“He always sought success for others!” Thus spoke Msgr. James Carter in the funeral homily for Charleston, South Carolina’s Bishop-emeritus David B. Thompson on Dec. 4. A tear was in my eye as I became aware of losing a dear friend, mentor, and true father figure.
The week before his death, Bishop Dave with pride in his voice called to congratulate me on my election as president of the United States Conference of Catholic Bishops. It had always been so with him — ever since I got to know and love him in 1976. In a sense, even more than a friend, he was like a father to me. (My dad died in 1977.)
After I returned from the funeral, I received a package that contained Bishop Thompson’s Christmas gift to me — a book with a neatly done card. Then the calls came from so many
others, all who had received a personal gift and all amazed that he had done his Christmas shopping before his death. Did I say that Bishop Thompson had turned 90 last May 29?
Such energy and love — all for Christ and others! He always sought success for those he encountered.
Over a span of almost 40 years, I came to admire and appreciate Bishop Thompson. Like most good friends, the depth of his love and character was revealed over time. In 1976 when
I was assigned to be a resident at the Cathedral Rectory in Allentown where he was pastor, I already knew of his great reputation as a true gentleman and a fine priest administrator.
What I was to discover over the next 12 years was his ability to always see Jesus Christ and to respect the person: Jesus Christ as the person to follow in his life and the person in front of him at the moment as the most important person in his life. Bishop Dave had that knack of giving full attention to those with whom he was talking. At many meals at the rectory table, I learned from him much more about being a pastor and helping to collaborate with and support those with whom I work than I would learn from anyone else. He always sought success for others!
Bishop Thompson was the master of the 3-point homily and was a man of humility, faithfulness and fun.
He was truly humble and never dwelled on himself but on others. The great Christian writer C.S. Lewis spoke of heaven as that time in which the joy we feel from our earthly successes in life will actually be experienced as exhilaration when others find success. Bishop Dave had that knack, and I was the beneficiary of this little “taste of heaven” here on earth. He always sought success for others!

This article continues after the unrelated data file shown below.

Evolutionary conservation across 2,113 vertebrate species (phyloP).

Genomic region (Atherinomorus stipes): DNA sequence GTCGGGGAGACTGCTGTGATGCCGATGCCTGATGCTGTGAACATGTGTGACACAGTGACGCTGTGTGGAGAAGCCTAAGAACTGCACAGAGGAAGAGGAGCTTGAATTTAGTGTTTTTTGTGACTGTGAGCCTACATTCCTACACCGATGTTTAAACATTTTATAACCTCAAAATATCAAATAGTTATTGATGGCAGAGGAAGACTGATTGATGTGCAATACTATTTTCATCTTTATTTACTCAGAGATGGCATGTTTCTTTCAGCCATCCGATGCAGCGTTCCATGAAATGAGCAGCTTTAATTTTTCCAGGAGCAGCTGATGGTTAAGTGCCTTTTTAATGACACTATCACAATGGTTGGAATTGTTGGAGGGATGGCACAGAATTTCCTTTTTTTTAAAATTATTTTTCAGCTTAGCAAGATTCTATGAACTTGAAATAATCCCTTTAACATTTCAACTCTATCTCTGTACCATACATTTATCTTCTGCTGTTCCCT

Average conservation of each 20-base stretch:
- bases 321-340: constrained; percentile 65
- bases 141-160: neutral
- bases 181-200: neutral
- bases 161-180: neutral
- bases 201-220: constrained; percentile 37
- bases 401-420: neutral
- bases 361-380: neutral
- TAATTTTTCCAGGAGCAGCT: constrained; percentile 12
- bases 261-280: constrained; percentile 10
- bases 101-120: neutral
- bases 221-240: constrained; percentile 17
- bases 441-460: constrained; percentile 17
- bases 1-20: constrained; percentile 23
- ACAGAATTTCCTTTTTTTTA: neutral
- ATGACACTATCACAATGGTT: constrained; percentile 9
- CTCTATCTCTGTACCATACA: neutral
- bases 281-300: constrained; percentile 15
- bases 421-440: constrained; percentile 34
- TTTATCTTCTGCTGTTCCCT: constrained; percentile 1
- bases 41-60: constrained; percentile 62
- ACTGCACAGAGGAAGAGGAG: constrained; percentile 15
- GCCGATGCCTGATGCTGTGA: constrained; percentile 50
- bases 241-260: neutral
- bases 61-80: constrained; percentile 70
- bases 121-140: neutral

An icon of faithfulness, Bishop Thompson loved being a priest and in his last two decades, a bishop. For him it was all about being faithful to his calling to Christ and His church and placing his gifts at the service of Christ. Pope Francis speaks of attracting people to Christ and then accompanying them on their journey. I learned this in no small way from the steady witness of Bishop Dave. He made me want to be faithful and enthusiastic with every priestly act, from preparing my homilies to celebrating the Holy Eucharist to being present to the person in front of me at the time.
Finally, he was fun. Dinners at the Cathedral were a delight. At the time there were three associate pastors, and so dinner would often involve five or six of us. Saturday evening dinner after Mass with confessions was great. We fondly called it “Saturday Night Live,” since at the festive meal no one was safe from the good fun that was present. I made sure never to miss the weekly SNL gathering at the rectory.
Perhaps the best place I got to know Bishop David Thompson was on the golf course. On any given round, each of us would remember those fine shots that were part of our game and overlook the ones that went in the woods or water. I learned from Bishop Thompson the ability to relax and to enjoy the company of others. Even after becoming a bishop, my routine for the first years in Knoxville was an annual trip to South Carolina and Bishop Thompson’s visit to Tennessee. We played golf, shared meals and most of all, shared friendship. A few years ago he came to Louisville, and we played golf with friends at the hilly “My Old Kentucky Home” course in Bardstown. Afterwards when I asked him how he liked it, the then-86 year old duffer replied: “Rome was built on seven hills. Bardstown has 18!” He was great fun.
Advent is that season in which we welcome the Lord Jesus more deeply into our lives so that we might be prepared for his glorious final coming. Bishop Thompson has helped me to celebrate Advent well this year and, I pray, his memory will stay alive for many Advents to come. May my dear friend (and father) rest in peace!
ARCHBISHOP JOSEPH E. KURTZ